Keeping Honey Bees Abuzz
You can help protect and proliferate these essential insects
Honey bees have been supplying honey for the human race since the Stone Age. Today, there is great concern that their benefits to the world will be diminished, if not lost.
Honey bees provide us not just with honey, but also with beeswax, propolis (a bee glue used in cosmetics and health supplements) and pollination services.
Though several species of honey bees exist, only one species (Apis mellifera) is used extensively for domestic honey production and pollination. An average well-managed domestic hive will contain some 50,000 bees (sometimes as high as 80,000) during the peak of mid-summer. Bees from that one hive can gather up to 80 pounds of pollen in a year, and produce well in excess of 100 pounds of honey annually.
Honey bee species generally visit flowers to collect pollen, their source of protein, and in the process they are responsible for an estimated 80 percent of all insect pollination. Without this pollination, many commercial and home-grown food crops would be greatly reduced.
In 2007 honey bees made the news because a disturbing number (30 to 70 percent) of North American European honey bee hives collapsed. This sudden and unprecedented decline was named colony collapse disorder (CCD). So far researchers have not found a specific cause of CCD, though many scientists suspect it is caused by a combination of factors rather than a single pathogen or poison. Those factors may be loss of habitat, changes in agricultural practices, new viruses and pathogens and extreme weather during the past decade that resulted in impaired protein (pollen) production.
A decline in beekeeping, another contributing factor, has been taking place since the 1950s, according to Tim Tucker, a member of the American Beekeeping Federation's Membership and Marketing Committee.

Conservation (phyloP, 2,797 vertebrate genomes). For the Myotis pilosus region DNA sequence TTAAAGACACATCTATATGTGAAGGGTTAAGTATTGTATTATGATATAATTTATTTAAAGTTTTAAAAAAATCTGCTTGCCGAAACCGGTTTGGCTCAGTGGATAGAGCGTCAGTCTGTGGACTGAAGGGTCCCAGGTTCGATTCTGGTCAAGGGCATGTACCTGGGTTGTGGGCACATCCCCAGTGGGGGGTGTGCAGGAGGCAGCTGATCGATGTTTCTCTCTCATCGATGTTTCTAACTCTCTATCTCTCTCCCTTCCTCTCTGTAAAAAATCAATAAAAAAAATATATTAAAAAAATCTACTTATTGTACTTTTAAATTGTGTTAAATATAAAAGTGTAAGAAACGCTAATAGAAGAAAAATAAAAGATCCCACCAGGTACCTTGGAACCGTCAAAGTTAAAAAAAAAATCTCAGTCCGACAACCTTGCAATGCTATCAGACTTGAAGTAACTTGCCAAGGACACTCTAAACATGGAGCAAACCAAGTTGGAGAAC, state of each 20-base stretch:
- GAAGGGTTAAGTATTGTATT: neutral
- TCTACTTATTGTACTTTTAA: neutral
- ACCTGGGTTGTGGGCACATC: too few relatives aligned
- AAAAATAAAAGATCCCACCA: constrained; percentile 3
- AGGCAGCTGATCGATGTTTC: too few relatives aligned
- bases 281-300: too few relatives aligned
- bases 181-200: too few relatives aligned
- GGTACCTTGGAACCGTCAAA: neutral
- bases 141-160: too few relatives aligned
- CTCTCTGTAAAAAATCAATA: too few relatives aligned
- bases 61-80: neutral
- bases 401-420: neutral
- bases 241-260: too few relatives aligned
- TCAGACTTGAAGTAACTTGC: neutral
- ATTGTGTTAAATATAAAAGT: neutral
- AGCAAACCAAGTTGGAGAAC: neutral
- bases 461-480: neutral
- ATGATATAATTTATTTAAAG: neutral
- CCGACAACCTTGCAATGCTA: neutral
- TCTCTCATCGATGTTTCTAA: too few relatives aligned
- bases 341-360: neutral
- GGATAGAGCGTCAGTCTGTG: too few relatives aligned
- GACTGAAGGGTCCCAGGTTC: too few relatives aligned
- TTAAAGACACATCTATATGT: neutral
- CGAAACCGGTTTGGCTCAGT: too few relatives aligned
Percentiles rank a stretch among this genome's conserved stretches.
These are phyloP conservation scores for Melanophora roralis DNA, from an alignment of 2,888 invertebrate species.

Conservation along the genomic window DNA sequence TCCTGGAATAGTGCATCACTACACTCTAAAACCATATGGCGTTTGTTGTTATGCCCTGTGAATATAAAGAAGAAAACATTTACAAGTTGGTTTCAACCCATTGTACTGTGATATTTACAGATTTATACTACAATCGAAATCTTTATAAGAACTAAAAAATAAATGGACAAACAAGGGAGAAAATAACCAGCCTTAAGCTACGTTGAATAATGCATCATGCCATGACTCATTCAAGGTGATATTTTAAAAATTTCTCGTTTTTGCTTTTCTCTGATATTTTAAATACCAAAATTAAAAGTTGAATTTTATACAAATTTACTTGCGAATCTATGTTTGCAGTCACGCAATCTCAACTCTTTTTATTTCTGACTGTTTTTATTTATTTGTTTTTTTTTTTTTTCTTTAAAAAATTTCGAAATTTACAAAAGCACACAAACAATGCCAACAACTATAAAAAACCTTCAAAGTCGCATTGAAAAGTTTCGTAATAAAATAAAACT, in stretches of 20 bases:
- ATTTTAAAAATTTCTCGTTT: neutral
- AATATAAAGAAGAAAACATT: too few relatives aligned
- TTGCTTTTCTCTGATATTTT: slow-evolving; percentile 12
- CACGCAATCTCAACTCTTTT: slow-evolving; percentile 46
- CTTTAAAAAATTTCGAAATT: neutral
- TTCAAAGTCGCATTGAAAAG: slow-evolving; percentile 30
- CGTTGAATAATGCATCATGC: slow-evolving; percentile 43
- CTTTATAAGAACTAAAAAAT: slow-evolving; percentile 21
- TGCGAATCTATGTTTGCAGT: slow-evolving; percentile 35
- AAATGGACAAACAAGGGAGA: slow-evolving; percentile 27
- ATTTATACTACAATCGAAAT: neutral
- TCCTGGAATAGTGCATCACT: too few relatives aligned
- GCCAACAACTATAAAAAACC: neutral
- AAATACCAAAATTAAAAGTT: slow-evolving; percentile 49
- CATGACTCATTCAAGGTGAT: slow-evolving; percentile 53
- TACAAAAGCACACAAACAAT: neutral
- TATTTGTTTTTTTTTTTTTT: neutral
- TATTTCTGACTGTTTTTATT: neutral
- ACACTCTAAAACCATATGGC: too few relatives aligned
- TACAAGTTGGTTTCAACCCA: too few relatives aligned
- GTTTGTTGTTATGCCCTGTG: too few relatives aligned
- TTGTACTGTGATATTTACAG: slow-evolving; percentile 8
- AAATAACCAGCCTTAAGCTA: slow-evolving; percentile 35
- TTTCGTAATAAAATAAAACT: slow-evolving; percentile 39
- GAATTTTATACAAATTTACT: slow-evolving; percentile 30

"For many years the cause of decline was economic in nature and was tied to the availability of other sweeteners on the market," he said. Access to inexpensive sugar and high fructose corn sugar (HFCS) changed consumers' habits, causing many to stop using honey as a home sweetener, he explained.
Compounding that problem are the bees' health issues with new parasitic mites and viruses, which has increased the cost of keeping bees alive.
Homeowners can take steps to help protect these amazing and economically important creatures, Tucker says. "The main thing homeowners can do is provide plantings of beneficial flowers that bloom during the full season to provide nectar for honey bees and all native pollinators," he said.
"The second thing that can be done is to educate the public to accept a lower level of perfection in their yards and gardens and use less herbicides and pesticides that can affect pollinators," he continued. "It is not a good thing to treat our lawns to remove clovers and even dandelions that provide nectar to bees. While it makes for a less perfect-looking lawn, it is more natural and beneficial to the bees."
Homeowners can also help by providing locations for beekeepers to place bees, especially on the outskirts of towns and suburban environments but also in the countryside, said Tucker. He says that white clovers are wonderful additions, as are shrubs such as spirea, currents, blackberries, blueberries and honeysuckle. Beneficial trees include all fruit-producing trees and ornamental trees such as Bradford pears and black locusts.
Source: Tim Tucker, a member of the American Beekeeping Federation (www.abfnet.org) and editor of ABF's E-Buzz newsletter, wrote this article.